When I first tried my hand at email marketing, I was blown away by how many terms I needed to learn. I kept drawing blanks on what terms actually meant for the first few months I was learning about email marketing.
The terms that gave me the most trouble? Hard and soft bounces.
Sure, I knew that these were email deliverability terms. One was bad, and one was not always bad. And somehow I always got them mixed up with each other (even today, I have to triple check to make sure I'm on-point).
And I suspect I'm not alone. Since hard and soft bounce rates are two of the most crucial email marketing metrics you should be tracking, here's a quick guide to these two email marketing terms.
Hard Bounces vs. Soft Bounces: What's the Difference?
When an email bounces in general, it means it can't be delivered to an inbox. "Hard" and "soft" designate the two groupings of failures: one's more permanent, and one's less permanent.
A hard bounce is an email that couldn't be delivered for permanent reasons. Maybe the email's a fake address, maybe the email domain isn't a real domain, or maybe the email recipient's server won't accept emails. There are lots of reasons that an email could be a hard bounce, but the core of it is that it's a permanent failure. You should remove all of these addresses from your list (if you're a HubSpot customer, we'll ensure hard bounce addresses won't receive emails from you so your sender reputation remains in tact).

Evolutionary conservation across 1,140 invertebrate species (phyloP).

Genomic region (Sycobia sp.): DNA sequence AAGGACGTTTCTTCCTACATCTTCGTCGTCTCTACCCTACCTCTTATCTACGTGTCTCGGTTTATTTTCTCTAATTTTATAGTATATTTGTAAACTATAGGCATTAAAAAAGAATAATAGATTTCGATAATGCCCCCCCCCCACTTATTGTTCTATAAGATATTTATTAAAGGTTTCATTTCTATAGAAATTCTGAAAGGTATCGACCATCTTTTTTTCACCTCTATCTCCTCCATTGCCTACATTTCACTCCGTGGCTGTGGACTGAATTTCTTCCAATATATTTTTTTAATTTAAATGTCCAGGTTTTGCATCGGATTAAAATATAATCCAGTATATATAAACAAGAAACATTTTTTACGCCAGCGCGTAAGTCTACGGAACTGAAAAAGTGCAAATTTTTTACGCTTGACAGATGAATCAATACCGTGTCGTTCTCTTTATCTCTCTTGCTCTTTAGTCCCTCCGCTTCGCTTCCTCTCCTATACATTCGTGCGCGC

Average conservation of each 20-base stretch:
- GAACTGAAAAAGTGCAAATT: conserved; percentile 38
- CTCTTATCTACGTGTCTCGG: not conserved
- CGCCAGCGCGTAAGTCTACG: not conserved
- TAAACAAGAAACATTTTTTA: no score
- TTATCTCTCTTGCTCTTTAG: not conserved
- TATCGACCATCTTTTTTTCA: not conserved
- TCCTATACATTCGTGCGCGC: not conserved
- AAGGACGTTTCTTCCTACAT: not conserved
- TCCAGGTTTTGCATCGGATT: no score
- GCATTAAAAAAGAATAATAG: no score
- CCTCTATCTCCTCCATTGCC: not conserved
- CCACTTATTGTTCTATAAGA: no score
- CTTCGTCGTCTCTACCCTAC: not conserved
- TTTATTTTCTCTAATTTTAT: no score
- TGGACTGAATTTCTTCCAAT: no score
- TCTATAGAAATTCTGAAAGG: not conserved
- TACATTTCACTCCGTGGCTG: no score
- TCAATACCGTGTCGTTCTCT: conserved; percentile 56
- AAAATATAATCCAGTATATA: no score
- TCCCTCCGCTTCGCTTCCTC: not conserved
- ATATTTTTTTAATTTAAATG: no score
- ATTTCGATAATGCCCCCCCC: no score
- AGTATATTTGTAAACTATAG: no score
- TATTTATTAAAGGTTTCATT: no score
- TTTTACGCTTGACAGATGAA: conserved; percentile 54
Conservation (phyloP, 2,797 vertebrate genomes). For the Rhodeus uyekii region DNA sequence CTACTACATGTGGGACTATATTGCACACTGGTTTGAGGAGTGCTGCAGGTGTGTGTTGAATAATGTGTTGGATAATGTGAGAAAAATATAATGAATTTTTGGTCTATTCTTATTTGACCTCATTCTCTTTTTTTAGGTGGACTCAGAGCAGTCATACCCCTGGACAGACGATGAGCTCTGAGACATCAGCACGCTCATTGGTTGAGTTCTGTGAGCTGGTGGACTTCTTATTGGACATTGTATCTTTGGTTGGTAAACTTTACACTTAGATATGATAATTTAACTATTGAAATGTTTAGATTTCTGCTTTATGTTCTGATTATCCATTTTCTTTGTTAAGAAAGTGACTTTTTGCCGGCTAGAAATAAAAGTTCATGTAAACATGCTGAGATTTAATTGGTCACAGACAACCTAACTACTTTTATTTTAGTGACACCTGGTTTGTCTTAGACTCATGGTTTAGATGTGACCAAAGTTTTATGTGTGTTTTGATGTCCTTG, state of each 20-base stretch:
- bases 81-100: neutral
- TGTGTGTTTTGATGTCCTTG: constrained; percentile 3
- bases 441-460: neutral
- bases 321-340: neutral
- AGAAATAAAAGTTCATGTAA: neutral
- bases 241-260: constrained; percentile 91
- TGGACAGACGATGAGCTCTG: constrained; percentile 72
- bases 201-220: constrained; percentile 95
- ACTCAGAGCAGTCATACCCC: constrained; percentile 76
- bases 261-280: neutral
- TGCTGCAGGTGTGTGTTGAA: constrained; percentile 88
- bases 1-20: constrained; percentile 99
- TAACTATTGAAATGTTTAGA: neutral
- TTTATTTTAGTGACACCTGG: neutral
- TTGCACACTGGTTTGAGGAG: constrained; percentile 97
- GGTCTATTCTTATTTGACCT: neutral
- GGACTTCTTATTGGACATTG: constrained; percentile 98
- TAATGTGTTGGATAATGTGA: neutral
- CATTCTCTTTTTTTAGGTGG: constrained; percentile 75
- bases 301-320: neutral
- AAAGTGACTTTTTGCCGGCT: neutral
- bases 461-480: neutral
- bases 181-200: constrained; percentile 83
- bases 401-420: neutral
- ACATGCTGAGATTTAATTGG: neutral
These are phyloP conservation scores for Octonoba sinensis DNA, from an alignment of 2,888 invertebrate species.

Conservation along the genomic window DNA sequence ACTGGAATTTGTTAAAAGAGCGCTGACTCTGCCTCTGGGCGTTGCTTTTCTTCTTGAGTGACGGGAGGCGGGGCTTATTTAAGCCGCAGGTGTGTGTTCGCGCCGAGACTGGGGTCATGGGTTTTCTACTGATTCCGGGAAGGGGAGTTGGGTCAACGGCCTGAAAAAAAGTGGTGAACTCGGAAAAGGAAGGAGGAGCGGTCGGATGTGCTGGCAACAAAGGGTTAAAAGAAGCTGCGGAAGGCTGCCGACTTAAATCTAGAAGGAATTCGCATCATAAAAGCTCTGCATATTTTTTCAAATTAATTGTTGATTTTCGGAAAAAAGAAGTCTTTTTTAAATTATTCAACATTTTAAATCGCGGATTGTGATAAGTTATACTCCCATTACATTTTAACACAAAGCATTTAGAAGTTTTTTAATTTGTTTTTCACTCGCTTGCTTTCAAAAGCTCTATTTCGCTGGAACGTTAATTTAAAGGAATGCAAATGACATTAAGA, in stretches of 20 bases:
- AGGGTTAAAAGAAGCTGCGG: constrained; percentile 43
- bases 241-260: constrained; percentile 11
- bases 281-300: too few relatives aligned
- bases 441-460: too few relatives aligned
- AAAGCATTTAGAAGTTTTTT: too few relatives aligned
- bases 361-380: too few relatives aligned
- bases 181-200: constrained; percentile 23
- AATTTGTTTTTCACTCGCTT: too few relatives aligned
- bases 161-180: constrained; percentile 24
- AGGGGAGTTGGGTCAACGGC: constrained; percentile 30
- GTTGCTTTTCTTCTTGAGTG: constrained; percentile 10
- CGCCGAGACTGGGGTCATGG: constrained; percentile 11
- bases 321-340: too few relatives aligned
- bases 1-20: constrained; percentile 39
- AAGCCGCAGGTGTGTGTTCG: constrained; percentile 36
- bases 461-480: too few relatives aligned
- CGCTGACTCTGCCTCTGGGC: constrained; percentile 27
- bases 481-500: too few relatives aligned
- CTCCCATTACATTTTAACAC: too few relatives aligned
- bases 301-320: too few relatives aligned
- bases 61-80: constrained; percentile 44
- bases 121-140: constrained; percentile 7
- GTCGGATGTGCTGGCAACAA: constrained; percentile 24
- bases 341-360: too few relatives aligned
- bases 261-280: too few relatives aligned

A soft bounce is an email that couldn't be delivered because of temporary reasons. An inbox may be full or the email file might be too large, among other reasons. If they get a soft bounce on an email send, most email providers will continue to try to deliver the email over the period of a few days. You should keep an eye on these addresses -- if you notice that the same ones are popping up over and over again, it's best to remove them.
Try to keep your total bounce rate under 2% -- much higher than that, and you'll start noticing some deliverability issues.
And that's pretty much it. Hard bounces = permanent delivery failures. Soft bounces = temporary deliverability failures. Not as complicated as it first seems, but definitely just as crucial.